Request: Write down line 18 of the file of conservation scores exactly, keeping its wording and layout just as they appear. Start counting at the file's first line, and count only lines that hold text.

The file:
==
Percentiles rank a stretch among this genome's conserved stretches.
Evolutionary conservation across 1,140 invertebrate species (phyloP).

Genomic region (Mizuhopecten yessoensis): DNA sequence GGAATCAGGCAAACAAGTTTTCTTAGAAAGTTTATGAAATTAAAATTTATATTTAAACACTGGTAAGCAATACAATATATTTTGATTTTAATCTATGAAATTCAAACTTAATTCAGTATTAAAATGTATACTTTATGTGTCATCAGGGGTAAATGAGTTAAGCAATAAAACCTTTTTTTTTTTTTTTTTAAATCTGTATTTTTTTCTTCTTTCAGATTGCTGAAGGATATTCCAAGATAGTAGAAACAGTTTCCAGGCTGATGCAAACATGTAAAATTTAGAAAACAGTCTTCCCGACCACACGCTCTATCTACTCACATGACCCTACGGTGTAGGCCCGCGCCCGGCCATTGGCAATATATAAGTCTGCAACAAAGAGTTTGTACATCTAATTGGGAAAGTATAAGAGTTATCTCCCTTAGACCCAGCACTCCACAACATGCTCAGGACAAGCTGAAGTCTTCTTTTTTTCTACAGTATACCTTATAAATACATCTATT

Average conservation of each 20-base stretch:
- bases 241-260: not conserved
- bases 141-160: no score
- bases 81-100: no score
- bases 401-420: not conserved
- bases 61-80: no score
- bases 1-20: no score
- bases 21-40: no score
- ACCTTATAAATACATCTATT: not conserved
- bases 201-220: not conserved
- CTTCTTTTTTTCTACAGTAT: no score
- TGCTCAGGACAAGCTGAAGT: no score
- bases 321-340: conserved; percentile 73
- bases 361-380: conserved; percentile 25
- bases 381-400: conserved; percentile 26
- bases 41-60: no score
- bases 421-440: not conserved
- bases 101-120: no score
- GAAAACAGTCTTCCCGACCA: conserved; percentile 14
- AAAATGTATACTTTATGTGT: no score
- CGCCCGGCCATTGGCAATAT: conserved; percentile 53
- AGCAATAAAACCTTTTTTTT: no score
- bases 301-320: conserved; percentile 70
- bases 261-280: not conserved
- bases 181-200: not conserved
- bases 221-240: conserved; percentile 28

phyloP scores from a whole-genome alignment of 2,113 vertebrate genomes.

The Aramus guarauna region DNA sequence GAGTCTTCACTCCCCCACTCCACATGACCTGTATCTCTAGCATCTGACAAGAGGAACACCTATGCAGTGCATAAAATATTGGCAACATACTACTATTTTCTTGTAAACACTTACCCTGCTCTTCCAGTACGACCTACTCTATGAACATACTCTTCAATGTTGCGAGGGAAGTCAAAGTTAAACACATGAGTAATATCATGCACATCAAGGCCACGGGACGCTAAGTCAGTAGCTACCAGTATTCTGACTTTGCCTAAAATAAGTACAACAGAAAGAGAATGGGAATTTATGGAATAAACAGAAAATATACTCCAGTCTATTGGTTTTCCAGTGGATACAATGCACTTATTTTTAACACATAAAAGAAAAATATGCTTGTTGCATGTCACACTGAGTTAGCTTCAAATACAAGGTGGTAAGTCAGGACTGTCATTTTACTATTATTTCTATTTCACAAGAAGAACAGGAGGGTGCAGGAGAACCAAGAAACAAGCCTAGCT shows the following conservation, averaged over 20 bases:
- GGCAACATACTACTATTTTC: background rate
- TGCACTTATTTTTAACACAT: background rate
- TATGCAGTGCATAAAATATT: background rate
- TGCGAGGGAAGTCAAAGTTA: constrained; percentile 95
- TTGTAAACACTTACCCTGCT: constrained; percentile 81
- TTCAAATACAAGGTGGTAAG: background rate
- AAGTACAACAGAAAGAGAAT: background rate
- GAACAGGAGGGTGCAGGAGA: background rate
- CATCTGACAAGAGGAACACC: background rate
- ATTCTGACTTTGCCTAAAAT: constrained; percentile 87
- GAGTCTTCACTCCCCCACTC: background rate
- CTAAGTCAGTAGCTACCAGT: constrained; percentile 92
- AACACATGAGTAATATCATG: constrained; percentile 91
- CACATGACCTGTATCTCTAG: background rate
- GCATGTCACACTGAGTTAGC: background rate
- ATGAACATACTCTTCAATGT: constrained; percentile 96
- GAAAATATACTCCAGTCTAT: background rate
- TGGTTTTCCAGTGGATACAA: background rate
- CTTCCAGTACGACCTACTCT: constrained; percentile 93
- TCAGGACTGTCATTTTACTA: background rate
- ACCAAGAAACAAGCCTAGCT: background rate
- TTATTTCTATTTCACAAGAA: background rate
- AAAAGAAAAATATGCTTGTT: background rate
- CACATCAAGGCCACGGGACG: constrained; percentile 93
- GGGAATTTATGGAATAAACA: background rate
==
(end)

- bases 381-400: conserved; percentile 26